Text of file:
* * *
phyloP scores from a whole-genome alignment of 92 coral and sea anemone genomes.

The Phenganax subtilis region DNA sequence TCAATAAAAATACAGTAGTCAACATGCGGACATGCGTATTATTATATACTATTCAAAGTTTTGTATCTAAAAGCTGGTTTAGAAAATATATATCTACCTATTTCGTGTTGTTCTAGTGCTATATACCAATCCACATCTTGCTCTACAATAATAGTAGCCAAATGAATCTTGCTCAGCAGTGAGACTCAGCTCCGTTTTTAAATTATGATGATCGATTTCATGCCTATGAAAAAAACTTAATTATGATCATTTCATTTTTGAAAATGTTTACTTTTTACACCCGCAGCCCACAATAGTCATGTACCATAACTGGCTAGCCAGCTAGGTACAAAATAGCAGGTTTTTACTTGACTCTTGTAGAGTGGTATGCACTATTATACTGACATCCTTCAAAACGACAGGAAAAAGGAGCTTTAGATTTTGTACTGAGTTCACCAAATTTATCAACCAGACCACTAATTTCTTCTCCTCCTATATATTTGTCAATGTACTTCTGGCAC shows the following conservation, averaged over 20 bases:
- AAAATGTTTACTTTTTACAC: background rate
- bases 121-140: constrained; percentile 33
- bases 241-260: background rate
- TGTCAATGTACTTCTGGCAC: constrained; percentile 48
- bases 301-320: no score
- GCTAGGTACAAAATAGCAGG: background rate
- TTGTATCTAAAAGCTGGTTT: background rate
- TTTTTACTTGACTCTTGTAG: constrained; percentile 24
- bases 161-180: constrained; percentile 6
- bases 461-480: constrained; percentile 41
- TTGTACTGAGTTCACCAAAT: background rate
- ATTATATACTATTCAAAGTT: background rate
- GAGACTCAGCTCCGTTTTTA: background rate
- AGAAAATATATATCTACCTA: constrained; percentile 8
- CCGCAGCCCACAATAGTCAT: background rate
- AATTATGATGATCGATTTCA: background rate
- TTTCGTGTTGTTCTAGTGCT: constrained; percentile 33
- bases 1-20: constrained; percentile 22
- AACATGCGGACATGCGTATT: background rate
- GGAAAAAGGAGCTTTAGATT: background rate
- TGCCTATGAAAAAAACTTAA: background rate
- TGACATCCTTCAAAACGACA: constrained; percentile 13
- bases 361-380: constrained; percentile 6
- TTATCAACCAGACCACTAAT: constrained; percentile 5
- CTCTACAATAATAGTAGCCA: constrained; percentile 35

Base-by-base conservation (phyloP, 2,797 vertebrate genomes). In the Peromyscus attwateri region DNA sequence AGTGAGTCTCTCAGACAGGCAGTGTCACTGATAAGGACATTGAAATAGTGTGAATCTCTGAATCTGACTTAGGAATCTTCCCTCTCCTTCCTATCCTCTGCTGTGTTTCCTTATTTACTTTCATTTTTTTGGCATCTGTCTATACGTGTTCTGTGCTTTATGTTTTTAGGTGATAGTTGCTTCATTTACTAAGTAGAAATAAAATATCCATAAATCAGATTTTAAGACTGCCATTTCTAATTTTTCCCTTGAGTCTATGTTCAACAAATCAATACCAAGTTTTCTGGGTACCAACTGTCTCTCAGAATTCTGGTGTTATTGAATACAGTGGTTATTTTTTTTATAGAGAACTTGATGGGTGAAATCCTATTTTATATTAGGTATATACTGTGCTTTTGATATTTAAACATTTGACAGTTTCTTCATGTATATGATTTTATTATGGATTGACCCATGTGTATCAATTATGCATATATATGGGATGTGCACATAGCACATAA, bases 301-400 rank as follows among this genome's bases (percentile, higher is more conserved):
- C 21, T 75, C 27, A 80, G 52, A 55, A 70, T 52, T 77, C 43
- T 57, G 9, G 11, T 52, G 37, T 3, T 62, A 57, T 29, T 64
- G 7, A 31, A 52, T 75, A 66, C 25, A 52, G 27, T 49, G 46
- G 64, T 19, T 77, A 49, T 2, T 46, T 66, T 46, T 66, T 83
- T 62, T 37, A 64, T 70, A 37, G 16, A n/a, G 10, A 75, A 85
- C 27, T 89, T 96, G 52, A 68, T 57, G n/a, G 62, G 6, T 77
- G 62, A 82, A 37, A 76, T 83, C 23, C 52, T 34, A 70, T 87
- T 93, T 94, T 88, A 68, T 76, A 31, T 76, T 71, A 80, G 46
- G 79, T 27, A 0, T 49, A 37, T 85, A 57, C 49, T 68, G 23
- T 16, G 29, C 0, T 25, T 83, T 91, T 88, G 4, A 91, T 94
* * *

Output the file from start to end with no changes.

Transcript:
phyloP scores from a whole-genome alignment of 92 coral and sea anemone genomes.

The Phenganax subtilis region DNA sequence TCAATAAAAATACAGTAGTCAACATGCGGACATGCGTATTATTATATACTATTCAAAGTTTTGTATCTAAAAGCTGGTTTAGAAAATATATATCTACCTATTTCGTGTTGTTCTAGTGCTATATACCAATCCACATCTTGCTCTACAATAATAGTAGCCAAATGAATCTTGCTCAGCAGTGAGACTCAGCTCCGTTTTTAAATTATGATGATCGATTTCATGCCTATGAAAAAAACTTAATTATGATCATTTCATTTTTGAAAATGTTTACTTTTTACACCCGCAGCCCACAATAGTCATGTACCATAACTGGCTAGCCAGCTAGGTACAAAATAGCAGGTTTTTACTTGACTCTTGTAGAGTGGTATGCACTATTATACTGACATCCTTCAAAACGACAGGAAAAAGGAGCTTTAGATTTTGTACTGAGTTCACCAAATTTATCAACCAGACCACTAATTTCTTCTCCTCCTATATATTTGTCAATGTACTTCTGGCAC shows the following conservation, averaged over 20 bases:
- AAAATGTTTACTTTTTACAC: background rate
- bases 121-140: constrained; percentile 33
- bases 241-260: background rate
- TGTCAATGTACTTCTGGCAC: constrained; percentile 48
- bases 301-320: no score
- GCTAGGTACAAAATAGCAGG: background rate
- TTGTATCTAAAAGCTGGTTT: background rate
- TTTTTACTTGACTCTTGTAG: constrained; percentile 24
- bases 161-180: constrained; percentile 6
- bases 461-480: constrained; percentile 41
- TTGTACTGAGTTCACCAAAT: background rate
- ATTATATACTATTCAAAGTT: background rate
- GAGACTCAGCTCCGTTTTTA: background rate
- AGAAAATATATATCTACCTA: constrained; percentile 8
- CCGCAGCCCACAATAGTCAT: background rate
- AATTATGATGATCGATTTCA: background rate
- TTTCGTGTTGTTCTAGTGCT: constrained; percentile 33
- bases 1-20: constrained; percentile 22
- AACATGCGGACATGCGTATT: background rate
- GGAAAAAGGAGCTTTAGATT: background rate
- TGCCTATGAAAAAAACTTAA: background rate
- TGACATCCTTCAAAACGACA: constrained; percentile 13
- bases 361-380: constrained; percentile 6
- TTATCAACCAGACCACTAAT: constrained; percentile 5
- CTCTACAATAATAGTAGCCA: constrained; percentile 35

Base-by-base conservation (phyloP, 2,797 vertebrate genomes). In the Peromyscus attwateri region DNA sequence AGTGAGTCTCTCAGACAGGCAGTGTCACTGATAAGGACATTGAAATAGTGTGAATCTCTGAATCTGACTTAGGAATCTTCCCTCTCCTTCCTATCCTCTGCTGTGTTTCCTTATTTACTTTCATTTTTTTGGCATCTGTCTATACGTGTTCTGTGCTTTATGTTTTTAGGTGATAGTTGCTTCATTTACTAAGTAGAAATAAAATATCCATAAATCAGATTTTAAGACTGCCATTTCTAATTTTTCCCTTGAGTCTATGTTCAACAAATCAATACCAAGTTTTCTGGGTACCAACTGTCTCTCAGAATTCTGGTGTTATTGAATACAGTGGTTATTTTTTTTATAGAGAACTTGATGGGTGAAATCCTATTTTATATTAGGTATATACTGTGCTTTTGATATTTAAACATTTGACAGTTTCTTCATGTATATGATTTTATTATGGATTGACCCATGTGTATCAATTATGCATATATATGGGATGTGCACATAGCACATAA, bases 301-400 rank as follows among this genome's bases (percentile, higher is more conserved):
- C 21, T 75, C 27, A 80, G 52, A 55, A 70, T 52, T 77, C 43
- T 57, G 9, G 11, T 52, G 37, T 3, T 62, A 57, T 29, T 64
- G 7, A 31, A 52, T 75, A 66, C 25, A 52, G 27, T 49, G 46
- G 64, T 19, T 77, A 49, T 2, T 46, T 66, T 46, T 66, T 83
- T 62, T 37, A 64, T 70, A 37, G 16, A n/a, G 10, A 75, A 85
- C 27, T 89, T 96, G 52, A 68, T 57, G n/a, G 62, G 6, T 77
- G 62, A 82, A 37, A 76, T 83, C 23, C 52, T 34, A 70, T 87
- T 93, T 94, T 88, A 68, T 76, A 31, T 76, T 71, A 80, G 46
- G 79, T 27, A 0, T 49, A 37, T 85, A 57, C 49, T 68, G 23
- T 16, G 29, C 0, T 25, T 83, T 91, T 88, G 4, A 91, T 94